Okavango River and the war of words between Botswana and Namibia. Botswana is extremely dependent on the Okavango River to provide water for it's admittedly well run economy. The problem is that the river rises in Namibia and Namibia wants water for its own purposes. Given the lack of a formal agreement over water sharing, this frequently leads to tensions.
Internal issues and less frightful issues are seen in South India, between USA and Mexico, the Danube river basin, etc. An estimate is that 50% of the world's approximately 500 odd rivers are seriously depleted or polluted.
As I was saying, because we never saw water as a commodity before, it has always been a free good. And you know what they say about a free good, nobody wants to pay for it. When nobody pays for it, then nobody takes care of it either. The lack of a pricing and market management mechanism for water shows up strongly all over the world. If nothing else, this is something which the oil industry can show to the water industry. Yes, you need more water than oil, but the concept still remains. You need functioning markets backed up by suitable government regulations to properly manage essential commodities. In the same vein, you will need something akin to this for water.
Strangely enough, several things came together while I was writing this. The UN World Water Forum was held in Mexico City recently where people are starting to raise their voices about the water issue (just as an aside, I counted 24 separate agencies who contributed to the Water Development Report- I suppose it was inevitable, the bureaucracy has taken over -it's easier to arrange for an international conference on water management than to arrange for a rain water harvesting scheme in Kenya).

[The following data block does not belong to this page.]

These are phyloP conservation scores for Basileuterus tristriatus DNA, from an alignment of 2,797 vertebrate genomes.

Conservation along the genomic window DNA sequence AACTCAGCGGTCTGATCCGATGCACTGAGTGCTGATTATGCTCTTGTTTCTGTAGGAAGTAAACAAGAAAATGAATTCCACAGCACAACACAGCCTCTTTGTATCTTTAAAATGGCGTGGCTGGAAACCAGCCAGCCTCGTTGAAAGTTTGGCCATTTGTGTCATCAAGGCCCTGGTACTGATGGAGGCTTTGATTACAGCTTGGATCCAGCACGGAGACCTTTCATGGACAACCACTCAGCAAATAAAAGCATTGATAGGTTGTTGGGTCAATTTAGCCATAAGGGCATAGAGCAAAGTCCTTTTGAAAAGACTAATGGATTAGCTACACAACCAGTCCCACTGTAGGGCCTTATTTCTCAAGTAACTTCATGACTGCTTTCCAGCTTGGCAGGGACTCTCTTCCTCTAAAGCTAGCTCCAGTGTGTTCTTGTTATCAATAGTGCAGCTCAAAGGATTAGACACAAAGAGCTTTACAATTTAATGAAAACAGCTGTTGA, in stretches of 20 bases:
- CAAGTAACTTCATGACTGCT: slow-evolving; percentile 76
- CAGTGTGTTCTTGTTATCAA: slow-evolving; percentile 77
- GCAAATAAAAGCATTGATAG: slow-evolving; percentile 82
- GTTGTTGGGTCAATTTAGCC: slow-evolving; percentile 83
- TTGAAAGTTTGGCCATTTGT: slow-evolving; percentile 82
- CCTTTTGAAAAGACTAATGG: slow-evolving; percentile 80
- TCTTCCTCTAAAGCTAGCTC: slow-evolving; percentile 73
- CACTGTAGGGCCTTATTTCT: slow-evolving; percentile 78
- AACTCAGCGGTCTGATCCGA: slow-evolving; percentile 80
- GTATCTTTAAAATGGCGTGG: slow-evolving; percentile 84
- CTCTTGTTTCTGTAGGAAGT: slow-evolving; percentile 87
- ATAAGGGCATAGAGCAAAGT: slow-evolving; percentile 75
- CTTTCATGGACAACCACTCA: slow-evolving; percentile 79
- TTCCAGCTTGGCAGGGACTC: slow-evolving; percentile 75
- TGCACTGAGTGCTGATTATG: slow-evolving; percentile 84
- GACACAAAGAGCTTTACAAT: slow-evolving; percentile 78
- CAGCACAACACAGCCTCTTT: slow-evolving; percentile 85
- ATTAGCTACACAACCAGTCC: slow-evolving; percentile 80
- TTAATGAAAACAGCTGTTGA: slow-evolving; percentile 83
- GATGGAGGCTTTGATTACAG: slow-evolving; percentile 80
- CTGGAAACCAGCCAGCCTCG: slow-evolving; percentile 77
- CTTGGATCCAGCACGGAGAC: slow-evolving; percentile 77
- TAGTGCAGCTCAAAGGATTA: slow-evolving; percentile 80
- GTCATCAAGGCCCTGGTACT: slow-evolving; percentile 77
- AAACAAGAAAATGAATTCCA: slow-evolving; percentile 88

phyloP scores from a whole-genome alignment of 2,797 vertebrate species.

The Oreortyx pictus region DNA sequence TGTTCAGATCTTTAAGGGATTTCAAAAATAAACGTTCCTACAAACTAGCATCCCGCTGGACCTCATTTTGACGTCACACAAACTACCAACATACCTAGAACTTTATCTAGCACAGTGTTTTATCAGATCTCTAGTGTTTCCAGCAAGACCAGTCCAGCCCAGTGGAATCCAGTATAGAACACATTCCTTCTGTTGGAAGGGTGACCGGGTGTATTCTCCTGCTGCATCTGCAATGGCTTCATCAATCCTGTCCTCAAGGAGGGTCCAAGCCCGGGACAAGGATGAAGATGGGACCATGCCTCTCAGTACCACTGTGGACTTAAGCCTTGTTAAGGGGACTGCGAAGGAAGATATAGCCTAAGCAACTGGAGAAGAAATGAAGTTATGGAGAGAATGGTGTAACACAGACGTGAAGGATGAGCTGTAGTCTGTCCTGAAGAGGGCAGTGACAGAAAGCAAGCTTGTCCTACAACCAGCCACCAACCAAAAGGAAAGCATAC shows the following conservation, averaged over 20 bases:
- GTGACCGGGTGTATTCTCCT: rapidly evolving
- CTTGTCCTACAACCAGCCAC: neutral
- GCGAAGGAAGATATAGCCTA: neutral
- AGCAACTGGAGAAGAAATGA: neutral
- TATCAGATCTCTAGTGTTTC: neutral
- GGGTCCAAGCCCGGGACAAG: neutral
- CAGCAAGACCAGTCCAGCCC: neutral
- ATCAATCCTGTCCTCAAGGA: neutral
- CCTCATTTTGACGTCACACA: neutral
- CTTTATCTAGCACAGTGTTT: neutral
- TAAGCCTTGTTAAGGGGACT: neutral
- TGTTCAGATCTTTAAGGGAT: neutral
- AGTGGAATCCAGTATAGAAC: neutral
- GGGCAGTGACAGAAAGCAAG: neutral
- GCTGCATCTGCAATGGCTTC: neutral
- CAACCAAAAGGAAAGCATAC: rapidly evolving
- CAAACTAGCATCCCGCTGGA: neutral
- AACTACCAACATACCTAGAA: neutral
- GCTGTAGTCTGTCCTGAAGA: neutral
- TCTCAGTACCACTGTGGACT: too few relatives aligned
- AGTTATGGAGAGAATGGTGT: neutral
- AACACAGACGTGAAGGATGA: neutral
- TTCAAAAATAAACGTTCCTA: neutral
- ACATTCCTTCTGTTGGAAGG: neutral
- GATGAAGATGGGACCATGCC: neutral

Second, India/Pakistan are doing their interminable moan about some water management structure or other.
Third was a hosepipe ban in South East England and finally, I met with an old friend of mine, Barun Mitra, who runs an NGO (http://www.libertyindia.org), who brought me an excellent book published by the International Policy Press, London, edited by Kendra Okonski in 2006, entitled "The Water Revolution - Practical Solutions to Water Scarcity".
This is not a theoretical book, but contains case studies from various countries on how water is being managed through a variety of channels.